What’s really amazing is just working with Shout! Factory. They have a really great legal staff that has gone back in, because we never really made those deals back in the day. There were video stores back then that were doing the whole “MST3K” thing, but they were all usually very high-end movies, and the premise of selling “MST3K” just really wasn’t on our minds. We didn’t think it could have a life after that. So they’ve done a brilliant job going back in and renegotiating the rights, and they’ve unearthed plenty of things. Next month they’re releasing the 25th box set, so they’ve done it with a hundred [films] so far.
As far as “MST3K” goes, there are approximately 170 titles; we don’t really count the KTMA phase [The local Twin Cities station that ran the shows first episodes] because we were really just figuring it out, so we really don’t want to release those. I’m fine with people seeing them on YouTube — that’s great for people to kind of see the process — but as far paying for it, I feel more comfortable with the 170 to 175 they can get to. I think there are a few titles [Shout! Factory] feel they’re really unable to get; just some people saying, “Absolutely not, I do not want you doing this,” but most of them are available.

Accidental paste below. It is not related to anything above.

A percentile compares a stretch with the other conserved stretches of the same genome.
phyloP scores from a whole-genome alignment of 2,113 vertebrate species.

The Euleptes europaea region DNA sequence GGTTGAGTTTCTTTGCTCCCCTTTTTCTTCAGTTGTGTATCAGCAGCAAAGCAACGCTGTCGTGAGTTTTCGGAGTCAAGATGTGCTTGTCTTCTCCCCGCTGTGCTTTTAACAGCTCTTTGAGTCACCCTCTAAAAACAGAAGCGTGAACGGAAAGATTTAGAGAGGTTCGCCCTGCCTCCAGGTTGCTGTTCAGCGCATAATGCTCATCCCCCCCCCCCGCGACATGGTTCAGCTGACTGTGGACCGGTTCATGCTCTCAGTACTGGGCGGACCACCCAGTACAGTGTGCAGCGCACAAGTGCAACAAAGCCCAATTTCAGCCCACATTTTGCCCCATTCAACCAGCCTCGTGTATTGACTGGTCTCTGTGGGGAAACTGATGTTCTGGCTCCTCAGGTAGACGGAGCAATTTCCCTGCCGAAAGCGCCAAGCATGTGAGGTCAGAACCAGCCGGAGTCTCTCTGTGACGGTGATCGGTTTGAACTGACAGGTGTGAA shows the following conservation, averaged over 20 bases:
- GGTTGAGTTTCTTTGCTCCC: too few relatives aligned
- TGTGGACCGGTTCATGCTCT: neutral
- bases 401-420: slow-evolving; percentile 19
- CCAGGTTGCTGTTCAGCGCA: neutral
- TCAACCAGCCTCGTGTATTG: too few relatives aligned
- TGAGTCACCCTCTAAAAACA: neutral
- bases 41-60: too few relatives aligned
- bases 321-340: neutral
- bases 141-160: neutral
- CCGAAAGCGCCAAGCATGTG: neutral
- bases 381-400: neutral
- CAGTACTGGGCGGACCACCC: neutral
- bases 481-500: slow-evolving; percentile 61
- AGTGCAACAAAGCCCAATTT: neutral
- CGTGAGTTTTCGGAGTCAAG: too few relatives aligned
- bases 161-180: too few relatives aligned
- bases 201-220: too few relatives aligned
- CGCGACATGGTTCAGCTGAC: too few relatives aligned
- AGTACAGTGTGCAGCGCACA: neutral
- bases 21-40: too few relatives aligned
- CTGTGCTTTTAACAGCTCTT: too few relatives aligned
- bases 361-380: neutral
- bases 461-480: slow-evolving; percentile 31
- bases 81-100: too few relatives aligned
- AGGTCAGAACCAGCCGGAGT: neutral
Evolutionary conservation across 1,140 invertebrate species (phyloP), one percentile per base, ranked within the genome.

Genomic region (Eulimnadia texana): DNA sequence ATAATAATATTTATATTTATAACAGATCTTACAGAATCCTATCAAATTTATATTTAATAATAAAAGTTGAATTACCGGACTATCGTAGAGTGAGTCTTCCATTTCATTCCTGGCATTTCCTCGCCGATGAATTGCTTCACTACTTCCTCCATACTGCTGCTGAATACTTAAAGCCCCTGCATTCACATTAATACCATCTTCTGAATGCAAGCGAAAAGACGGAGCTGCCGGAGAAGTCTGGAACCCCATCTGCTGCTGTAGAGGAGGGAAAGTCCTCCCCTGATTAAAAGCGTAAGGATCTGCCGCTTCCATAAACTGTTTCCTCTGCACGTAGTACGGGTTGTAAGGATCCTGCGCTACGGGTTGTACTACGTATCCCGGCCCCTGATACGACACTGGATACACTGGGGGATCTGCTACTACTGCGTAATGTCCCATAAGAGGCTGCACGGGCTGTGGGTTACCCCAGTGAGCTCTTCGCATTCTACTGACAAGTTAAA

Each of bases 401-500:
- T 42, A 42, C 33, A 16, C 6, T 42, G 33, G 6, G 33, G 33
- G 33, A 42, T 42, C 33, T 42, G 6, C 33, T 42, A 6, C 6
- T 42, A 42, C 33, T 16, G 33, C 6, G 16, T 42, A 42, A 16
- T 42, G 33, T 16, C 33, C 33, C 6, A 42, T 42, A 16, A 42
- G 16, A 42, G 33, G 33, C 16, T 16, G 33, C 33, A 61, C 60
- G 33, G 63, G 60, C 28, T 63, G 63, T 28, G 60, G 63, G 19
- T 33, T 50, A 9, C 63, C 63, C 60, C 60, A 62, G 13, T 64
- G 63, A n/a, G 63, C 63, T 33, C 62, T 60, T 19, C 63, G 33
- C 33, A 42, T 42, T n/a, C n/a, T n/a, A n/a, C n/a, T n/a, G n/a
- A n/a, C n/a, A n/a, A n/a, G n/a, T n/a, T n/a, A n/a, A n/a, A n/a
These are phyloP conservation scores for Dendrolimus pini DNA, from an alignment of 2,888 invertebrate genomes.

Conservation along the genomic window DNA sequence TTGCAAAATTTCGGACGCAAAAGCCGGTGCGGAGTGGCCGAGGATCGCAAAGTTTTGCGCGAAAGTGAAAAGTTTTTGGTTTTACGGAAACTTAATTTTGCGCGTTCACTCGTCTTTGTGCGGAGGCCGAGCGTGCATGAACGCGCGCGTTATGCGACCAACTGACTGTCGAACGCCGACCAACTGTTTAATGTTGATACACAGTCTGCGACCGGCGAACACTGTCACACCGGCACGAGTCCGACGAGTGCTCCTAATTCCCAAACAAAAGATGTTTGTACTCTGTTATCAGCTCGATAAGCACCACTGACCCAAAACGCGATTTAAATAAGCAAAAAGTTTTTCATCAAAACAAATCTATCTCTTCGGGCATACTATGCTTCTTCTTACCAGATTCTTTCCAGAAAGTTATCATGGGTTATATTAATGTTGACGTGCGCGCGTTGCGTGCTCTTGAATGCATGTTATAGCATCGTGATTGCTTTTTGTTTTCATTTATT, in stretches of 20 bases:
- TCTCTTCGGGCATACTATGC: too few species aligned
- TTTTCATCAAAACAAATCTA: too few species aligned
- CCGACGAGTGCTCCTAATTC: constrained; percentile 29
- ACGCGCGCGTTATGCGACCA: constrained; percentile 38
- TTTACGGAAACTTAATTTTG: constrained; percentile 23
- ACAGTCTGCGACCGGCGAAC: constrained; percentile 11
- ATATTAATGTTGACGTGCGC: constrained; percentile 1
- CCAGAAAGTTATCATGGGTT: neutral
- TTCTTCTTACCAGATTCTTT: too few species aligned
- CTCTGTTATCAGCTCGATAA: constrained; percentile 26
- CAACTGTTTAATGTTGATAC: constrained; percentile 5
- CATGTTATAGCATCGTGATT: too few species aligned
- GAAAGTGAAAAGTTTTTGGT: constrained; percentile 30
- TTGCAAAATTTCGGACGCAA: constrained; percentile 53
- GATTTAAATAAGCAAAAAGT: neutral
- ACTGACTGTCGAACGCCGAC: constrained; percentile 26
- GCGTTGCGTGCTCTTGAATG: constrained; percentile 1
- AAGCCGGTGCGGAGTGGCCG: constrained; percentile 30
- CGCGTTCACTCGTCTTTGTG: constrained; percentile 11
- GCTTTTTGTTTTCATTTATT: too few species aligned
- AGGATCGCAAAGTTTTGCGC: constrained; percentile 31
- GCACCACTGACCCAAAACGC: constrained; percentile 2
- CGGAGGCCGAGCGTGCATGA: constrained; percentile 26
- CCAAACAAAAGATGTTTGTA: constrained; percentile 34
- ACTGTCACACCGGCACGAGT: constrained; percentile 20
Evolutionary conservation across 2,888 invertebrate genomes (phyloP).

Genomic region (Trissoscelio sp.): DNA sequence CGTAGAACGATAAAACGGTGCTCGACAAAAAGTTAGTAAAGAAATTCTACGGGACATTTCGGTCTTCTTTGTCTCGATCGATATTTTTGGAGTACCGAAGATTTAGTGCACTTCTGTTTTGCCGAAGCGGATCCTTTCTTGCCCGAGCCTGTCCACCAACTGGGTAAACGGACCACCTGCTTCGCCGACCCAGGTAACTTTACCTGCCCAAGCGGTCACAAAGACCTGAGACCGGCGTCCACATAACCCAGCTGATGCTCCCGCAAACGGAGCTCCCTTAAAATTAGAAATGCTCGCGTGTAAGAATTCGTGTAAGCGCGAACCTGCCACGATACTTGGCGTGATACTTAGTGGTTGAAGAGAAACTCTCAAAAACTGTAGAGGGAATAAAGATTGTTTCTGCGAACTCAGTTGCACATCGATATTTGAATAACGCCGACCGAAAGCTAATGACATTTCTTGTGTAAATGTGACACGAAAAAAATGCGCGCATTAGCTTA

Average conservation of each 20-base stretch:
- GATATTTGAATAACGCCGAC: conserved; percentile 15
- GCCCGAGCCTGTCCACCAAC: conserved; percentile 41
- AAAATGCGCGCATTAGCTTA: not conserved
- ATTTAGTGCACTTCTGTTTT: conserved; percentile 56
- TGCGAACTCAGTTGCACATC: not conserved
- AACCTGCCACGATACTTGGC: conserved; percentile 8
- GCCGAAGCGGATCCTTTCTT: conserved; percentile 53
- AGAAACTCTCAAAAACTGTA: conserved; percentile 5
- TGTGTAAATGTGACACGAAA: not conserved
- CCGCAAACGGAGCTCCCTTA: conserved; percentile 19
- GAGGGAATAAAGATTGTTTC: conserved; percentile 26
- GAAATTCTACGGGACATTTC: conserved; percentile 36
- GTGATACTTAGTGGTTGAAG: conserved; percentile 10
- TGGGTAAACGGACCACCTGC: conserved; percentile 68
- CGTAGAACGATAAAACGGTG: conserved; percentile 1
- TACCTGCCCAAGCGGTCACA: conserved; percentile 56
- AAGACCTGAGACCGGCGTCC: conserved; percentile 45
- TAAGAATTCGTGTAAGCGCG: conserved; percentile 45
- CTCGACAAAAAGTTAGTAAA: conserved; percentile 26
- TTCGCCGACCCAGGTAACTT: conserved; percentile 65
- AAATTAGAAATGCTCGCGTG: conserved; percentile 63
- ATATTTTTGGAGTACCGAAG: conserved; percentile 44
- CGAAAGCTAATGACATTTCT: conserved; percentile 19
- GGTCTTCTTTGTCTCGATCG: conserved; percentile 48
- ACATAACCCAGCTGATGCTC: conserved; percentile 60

Well, I imagine a lot of the people tied to making the films you used are seeing that same renewed interest in their film’s due to all you’ve done.
Yeah, it’s definitely happening for titles like Manos: The Hands of Fate. They’re making a new print for it and all that. For certain films, it’s definitely shown people some movies they wouldn’t have seen otherwise.
What goes into the choices of movies you would use? Were there times you didn’t feel your silhouette structure would work?
Oh no, I mean, even back when we were making “MST3K” we said, “Obviously, one day we are going to be able to combine the movie and the silhouettes together in the computer,” so things like that are no issue.
Did you stay away from bigger-budget or well-known movies because that ’50s to ’80s B-movie style is just what you felt worked?
The guys at Rifftrax [a different movie riffing group formed by other “MST3K” alums] are doing that now; they are doing MP3s you can set to go along with “big” films, so I think it’s really wide open.
I was thinking about this yesterday, and I think part of me feels that everyone has so much hope for new [general release] movies. There’s something about the idea of a new movie…[people ] want it to come out and take them away, into an experience where they forget themselves… So with new movies you think, Well, I have to give it the benefit of the doubt. After that you kind of go, “I could do something with this” — it may not be that a movie is bad; [rather], it may be that they can’t accomplish that dream quality you want, that kind of waking dream. So if that’s happening, movie-riffing works really well to make a new thing, a third thing.